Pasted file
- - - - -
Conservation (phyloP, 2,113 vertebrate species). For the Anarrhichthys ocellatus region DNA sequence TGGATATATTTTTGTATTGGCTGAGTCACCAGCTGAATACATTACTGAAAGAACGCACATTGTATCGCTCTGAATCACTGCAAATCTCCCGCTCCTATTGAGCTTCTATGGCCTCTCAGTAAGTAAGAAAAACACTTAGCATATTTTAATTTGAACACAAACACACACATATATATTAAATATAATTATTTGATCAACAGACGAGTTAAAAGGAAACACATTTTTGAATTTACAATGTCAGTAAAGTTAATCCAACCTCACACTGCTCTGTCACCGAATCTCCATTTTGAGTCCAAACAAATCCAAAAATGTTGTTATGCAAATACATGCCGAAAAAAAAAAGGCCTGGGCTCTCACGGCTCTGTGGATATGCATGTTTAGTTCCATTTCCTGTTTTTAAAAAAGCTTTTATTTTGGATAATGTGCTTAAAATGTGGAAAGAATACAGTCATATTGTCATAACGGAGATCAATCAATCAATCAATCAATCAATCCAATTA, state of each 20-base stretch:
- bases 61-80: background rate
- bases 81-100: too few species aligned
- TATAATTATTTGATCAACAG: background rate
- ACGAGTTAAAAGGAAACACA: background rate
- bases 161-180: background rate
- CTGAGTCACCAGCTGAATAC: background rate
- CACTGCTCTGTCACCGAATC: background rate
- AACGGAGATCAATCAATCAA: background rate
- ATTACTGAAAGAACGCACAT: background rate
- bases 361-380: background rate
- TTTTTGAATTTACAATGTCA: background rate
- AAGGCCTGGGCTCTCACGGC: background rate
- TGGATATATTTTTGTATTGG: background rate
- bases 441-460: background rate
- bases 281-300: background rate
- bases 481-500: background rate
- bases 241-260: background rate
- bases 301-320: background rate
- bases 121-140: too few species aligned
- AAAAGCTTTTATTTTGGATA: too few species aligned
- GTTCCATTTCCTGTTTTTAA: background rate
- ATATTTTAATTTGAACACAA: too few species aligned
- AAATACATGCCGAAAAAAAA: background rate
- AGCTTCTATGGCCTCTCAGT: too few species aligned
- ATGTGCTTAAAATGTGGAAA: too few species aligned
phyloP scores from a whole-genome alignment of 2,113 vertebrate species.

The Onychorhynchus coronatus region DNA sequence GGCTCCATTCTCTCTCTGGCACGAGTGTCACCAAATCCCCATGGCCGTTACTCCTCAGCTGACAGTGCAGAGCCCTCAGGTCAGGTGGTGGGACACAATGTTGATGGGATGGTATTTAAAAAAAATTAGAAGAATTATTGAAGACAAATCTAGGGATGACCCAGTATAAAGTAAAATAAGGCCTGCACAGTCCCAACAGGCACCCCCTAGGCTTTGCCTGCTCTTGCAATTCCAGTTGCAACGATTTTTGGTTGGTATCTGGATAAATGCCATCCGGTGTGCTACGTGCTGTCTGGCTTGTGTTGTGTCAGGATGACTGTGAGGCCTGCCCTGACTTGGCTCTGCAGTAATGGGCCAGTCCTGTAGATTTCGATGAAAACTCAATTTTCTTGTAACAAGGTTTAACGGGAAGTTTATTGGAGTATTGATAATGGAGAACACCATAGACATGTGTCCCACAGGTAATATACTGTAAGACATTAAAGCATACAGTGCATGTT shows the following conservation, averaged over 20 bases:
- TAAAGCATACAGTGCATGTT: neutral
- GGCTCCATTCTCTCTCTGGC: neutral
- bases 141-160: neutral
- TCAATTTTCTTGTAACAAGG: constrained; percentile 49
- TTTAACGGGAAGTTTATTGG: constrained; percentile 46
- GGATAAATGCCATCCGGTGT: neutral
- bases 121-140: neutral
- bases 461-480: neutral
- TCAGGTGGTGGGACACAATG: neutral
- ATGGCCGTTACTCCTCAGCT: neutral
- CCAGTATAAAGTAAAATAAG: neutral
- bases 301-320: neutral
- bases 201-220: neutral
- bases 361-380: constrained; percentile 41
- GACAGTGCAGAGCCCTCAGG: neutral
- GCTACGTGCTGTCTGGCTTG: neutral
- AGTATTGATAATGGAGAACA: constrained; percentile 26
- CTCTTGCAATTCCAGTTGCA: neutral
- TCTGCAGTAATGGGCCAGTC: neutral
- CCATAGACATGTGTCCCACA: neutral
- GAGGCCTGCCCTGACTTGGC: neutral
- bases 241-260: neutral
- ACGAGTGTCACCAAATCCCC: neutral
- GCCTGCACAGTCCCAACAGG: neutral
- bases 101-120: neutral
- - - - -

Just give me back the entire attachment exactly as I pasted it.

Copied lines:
Conservation (phyloP, 2,113 vertebrate species). For the Anarrhichthys ocellatus region DNA sequence TGGATATATTTTTGTATTGGCTGAGTCACCAGCTGAATACATTACTGAAAGAACGCACATTGTATCGCTCTGAATCACTGCAAATCTCCCGCTCCTATTGAGCTTCTATGGCCTCTCAGTAAGTAAGAAAAACACTTAGCATATTTTAATTTGAACACAAACACACACATATATATTAAATATAATTATTTGATCAACAGACGAGTTAAAAGGAAACACATTTTTGAATTTACAATGTCAGTAAAGTTAATCCAACCTCACACTGCTCTGTCACCGAATCTCCATTTTGAGTCCAAACAAATCCAAAAATGTTGTTATGCAAATACATGCCGAAAAAAAAAAGGCCTGGGCTCTCACGGCTCTGTGGATATGCATGTTTAGTTCCATTTCCTGTTTTTAAAAAAGCTTTTATTTTGGATAATGTGCTTAAAATGTGGAAAGAATACAGTCATATTGTCATAACGGAGATCAATCAATCAATCAATCAATCAATCCAATTA, state of each 20-base stretch:
- bases 61-80: background rate
- bases 81-100: too few species aligned
- TATAATTATTTGATCAACAG: background rate
- ACGAGTTAAAAGGAAACACA: background rate
- bases 161-180: background rate
- CTGAGTCACCAGCTGAATAC: background rate
- CACTGCTCTGTCACCGAATC: background rate
- AACGGAGATCAATCAATCAA: background rate
- ATTACTGAAAGAACGCACAT: background rate
- bases 361-380: background rate
- TTTTTGAATTTACAATGTCA: background rate
- AAGGCCTGGGCTCTCACGGC: background rate
- TGGATATATTTTTGTATTGG: background rate
- bases 441-460: background rate
- bases 281-300: background rate
- bases 481-500: background rate
- bases 241-260: background rate
- bases 301-320: background rate
- bases 121-140: too few species aligned
- AAAAGCTTTTATTTTGGATA: too few species aligned
- GTTCCATTTCCTGTTTTTAA: background rate
- ATATTTTAATTTGAACACAA: too few species aligned
- AAATACATGCCGAAAAAAAA: background rate
- AGCTTCTATGGCCTCTCAGT: too few species aligned
- ATGTGCTTAAAATGTGGAAA: too few species aligned
phyloP scores from a whole-genome alignment of 2,113 vertebrate species.

The Onychorhynchus coronatus region DNA sequence GGCTCCATTCTCTCTCTGGCACGAGTGTCACCAAATCCCCATGGCCGTTACTCCTCAGCTGACAGTGCAGAGCCCTCAGGTCAGGTGGTGGGACACAATGTTGATGGGATGGTATTTAAAAAAAATTAGAAGAATTATTGAAGACAAATCTAGGGATGACCCAGTATAAAGTAAAATAAGGCCTGCACAGTCCCAACAGGCACCCCCTAGGCTTTGCCTGCTCTTGCAATTCCAGTTGCAACGATTTTTGGTTGGTATCTGGATAAATGCCATCCGGTGTGCTACGTGCTGTCTGGCTTGTGTTGTGTCAGGATGACTGTGAGGCCTGCCCTGACTTGGCTCTGCAGTAATGGGCCAGTCCTGTAGATTTCGATGAAAACTCAATTTTCTTGTAACAAGGTTTAACGGGAAGTTTATTGGAGTATTGATAATGGAGAACACCATAGACATGTGTCCCACAGGTAATATACTGTAAGACATTAAAGCATACAGTGCATGTT shows the following conservation, averaged over 20 bases:
- TAAAGCATACAGTGCATGTT: neutral
- GGCTCCATTCTCTCTCTGGC: neutral
- bases 141-160: neutral
- TCAATTTTCTTGTAACAAGG: constrained; percentile 49
- TTTAACGGGAAGTTTATTGG: constrained; percentile 46
- GGATAAATGCCATCCGGTGT: neutral
- bases 121-140: neutral
- bases 461-480: neutral
- TCAGGTGGTGGGACACAATG: neutral
- ATGGCCGTTACTCCTCAGCT: neutral
- CCAGTATAAAGTAAAATAAG: neutral
- bases 301-320: neutral
- bases 201-220: neutral
- bases 361-380: constrained; percentile 41
- GACAGTGCAGAGCCCTCAGG: neutral
- GCTACGTGCTGTCTGGCTTG: neutral
- AGTATTGATAATGGAGAACA: constrained; percentile 26
- CTCTTGCAATTCCAGTTGCA: neutral
- TCTGCAGTAATGGGCCAGTC: neutral
- CCATAGACATGTGTCCCACA: neutral
- GAGGCCTGCCCTGACTTGGC: neutral
- bases 241-260: neutral
- ACGAGTGTCACCAAATCCCC: neutral
- GCCTGCACAGTCCCAACAGG: neutral
- bases 101-120: neutral